Bel Trew, Cairo
In Libya’s lawless south the sight of Abdul Salam al-Busayri running down the desert road began to draw a crowd. Locals who had fled their homes to avoid fighting were too afraid to return home, until Mr Busayri, who had covered 90 miles on an unorthodox peace mission, jogged into their lives.
As he ran, some began to go with him, others followed in their cars. It was the start of his extraordinary peace marathons, which have caught the popular imagination. “They feared the war was going to start again. When they saw me running on my own, it convinced many the area was safe,” he told The Times.
That was in 2015, when that area was a battleground. His uncle had been killed in crossfire, the fourth member of his family to die since the 2011 uprising that toppled Muammar Gaddafi.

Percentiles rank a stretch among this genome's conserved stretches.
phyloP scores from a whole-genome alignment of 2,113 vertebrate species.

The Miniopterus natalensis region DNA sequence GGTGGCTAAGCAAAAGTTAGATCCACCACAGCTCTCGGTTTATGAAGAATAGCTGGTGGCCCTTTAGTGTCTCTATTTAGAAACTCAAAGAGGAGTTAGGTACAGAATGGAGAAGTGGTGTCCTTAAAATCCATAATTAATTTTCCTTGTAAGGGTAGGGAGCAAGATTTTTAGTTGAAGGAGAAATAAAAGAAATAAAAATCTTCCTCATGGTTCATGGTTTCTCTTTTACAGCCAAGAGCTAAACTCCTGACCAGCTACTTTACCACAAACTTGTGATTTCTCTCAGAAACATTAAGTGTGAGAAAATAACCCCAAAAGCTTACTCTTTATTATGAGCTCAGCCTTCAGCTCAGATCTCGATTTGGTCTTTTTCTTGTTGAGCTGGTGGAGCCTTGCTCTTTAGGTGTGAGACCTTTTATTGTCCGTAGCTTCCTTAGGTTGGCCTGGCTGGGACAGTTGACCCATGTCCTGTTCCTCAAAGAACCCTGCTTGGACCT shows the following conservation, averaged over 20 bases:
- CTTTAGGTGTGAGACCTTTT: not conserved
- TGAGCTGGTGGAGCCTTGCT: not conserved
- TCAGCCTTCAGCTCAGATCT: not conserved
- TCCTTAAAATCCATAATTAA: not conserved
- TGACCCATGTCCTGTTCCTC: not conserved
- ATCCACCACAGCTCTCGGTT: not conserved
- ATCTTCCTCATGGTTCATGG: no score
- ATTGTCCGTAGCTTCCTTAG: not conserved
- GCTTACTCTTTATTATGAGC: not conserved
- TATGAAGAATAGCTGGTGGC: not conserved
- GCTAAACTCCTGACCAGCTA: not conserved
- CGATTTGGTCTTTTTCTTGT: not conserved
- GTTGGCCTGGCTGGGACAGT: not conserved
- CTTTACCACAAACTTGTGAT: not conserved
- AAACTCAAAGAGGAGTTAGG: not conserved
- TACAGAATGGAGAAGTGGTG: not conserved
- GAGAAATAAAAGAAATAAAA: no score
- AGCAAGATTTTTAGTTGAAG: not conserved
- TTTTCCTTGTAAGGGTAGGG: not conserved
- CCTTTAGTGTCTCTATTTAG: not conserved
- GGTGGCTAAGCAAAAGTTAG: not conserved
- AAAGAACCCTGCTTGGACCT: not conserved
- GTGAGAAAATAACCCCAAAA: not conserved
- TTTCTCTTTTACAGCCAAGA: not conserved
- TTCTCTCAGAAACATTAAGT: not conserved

Heartbroken, Mr Busayri decided to do something. “I got the idea that running could help people stop fighting and instead sit down and talk. I planned to run between the warring sides and talk to leaders of both and encourage people to go home. They had a huge reception for me on both sides. Both loved the initiative. I convinced them to talk to each other.”
Since then Mr Busayri, 30, from Qaraqra, a town 90 miles east of Sabha, has clocked up more than 1,000 miles running ultra-marathons through Libya’s conflict zones. This year alone he has run nearly 680 miles. He often crosses frontlines to talk with leaders from the warring factions to spread his message of peace. He carries a flag emblazoned with his catchphrase: “We embrace and reconcile with each other.”
Photo curtesy of Abdul-Salam al-Busayri